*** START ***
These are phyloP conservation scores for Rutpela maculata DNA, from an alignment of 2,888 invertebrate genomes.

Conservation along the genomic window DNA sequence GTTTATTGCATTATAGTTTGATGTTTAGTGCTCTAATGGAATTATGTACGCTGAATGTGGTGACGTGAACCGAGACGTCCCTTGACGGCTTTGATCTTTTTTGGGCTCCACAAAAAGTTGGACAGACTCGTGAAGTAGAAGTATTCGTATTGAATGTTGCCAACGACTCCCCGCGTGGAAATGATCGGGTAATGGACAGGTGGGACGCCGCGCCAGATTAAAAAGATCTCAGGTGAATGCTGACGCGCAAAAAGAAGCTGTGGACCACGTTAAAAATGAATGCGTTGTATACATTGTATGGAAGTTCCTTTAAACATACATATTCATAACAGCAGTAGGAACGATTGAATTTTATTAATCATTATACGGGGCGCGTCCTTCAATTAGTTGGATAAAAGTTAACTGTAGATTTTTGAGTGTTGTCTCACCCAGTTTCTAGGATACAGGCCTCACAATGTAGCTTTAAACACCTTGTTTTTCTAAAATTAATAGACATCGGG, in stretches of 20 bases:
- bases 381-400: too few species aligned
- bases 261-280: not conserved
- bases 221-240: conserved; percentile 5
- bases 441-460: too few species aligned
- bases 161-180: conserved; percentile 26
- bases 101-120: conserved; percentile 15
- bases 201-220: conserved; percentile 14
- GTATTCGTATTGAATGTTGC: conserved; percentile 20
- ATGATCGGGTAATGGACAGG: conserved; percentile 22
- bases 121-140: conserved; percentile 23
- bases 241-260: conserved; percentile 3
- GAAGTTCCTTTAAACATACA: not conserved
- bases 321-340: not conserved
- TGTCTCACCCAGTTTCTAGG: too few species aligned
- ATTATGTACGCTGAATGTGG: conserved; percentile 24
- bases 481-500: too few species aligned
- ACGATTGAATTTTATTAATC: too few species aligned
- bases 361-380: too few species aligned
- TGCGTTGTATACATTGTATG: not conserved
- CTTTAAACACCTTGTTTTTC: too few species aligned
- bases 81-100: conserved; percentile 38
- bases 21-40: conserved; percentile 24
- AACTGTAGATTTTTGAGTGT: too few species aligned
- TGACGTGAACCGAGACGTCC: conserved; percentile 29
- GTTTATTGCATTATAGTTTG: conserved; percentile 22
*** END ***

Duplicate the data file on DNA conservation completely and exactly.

These are phyloP conservation scores for Rutpela maculata DNA, from an alignment of 2,888 invertebrate genomes.

Conservation along the genomic window DNA sequence GTTTATTGCATTATAGTTTGATGTTTAGTGCTCTAATGGAATTATGTACGCTGAATGTGGTGACGTGAACCGAGACGTCCCTTGACGGCTTTGATCTTTTTTGGGCTCCACAAAAAGTTGGACAGACTCGTGAAGTAGAAGTATTCGTATTGAATGTTGCCAACGACTCCCCGCGTGGAAATGATCGGGTAATGGACAGGTGGGACGCCGCGCCAGATTAAAAAGATCTCAGGTGAATGCTGACGCGCAAAAAGAAGCTGTGGACCACGTTAAAAATGAATGCGTTGTATACATTGTATGGAAGTTCCTTTAAACATACATATTCATAACAGCAGTAGGAACGATTGAATTTTATTAATCATTATACGGGGCGCGTCCTTCAATTAGTTGGATAAAAGTTAACTGTAGATTTTTGAGTGTTGTCTCACCCAGTTTCTAGGATACAGGCCTCACAATGTAGCTTTAAACACCTTGTTTTTCTAAAATTAATAGACATCGGG, in stretches of 20 bases:
- bases 381-400: too few species aligned
- bases 261-280: not conserved
- bases 221-240: conserved; percentile 5
- bases 441-460: too few species aligned
- bases 161-180: conserved; percentile 26
- bases 101-120: conserved; percentile 15
- bases 201-220: conserved; percentile 14
- GTATTCGTATTGAATGTTGC: conserved; percentile 20
- ATGATCGGGTAATGGACAGG: conserved; percentile 22
- bases 121-140: conserved; percentile 23
- bases 241-260: conserved; percentile 3
- GAAGTTCCTTTAAACATACA: not conserved
- bases 321-340: not conserved
- TGTCTCACCCAGTTTCTAGG: too few species aligned
- ATTATGTACGCTGAATGTGG: conserved; percentile 24
- bases 481-500: too few species aligned
- ACGATTGAATTTTATTAATC: too few species aligned
- bases 361-380: too few species aligned
- TGCGTTGTATACATTGTATG: not conserved
- CTTTAAACACCTTGTTTTTC: too few species aligned
- bases 81-100: conserved; percentile 38
- bases 21-40: conserved; percentile 24
- AACTGTAGATTTTTGAGTGT: too few species aligned
- TGACGTGAACCGAGACGTCC: conserved; percentile 29
- GTTTATTGCATTATAGTTTG: conserved; percentile 22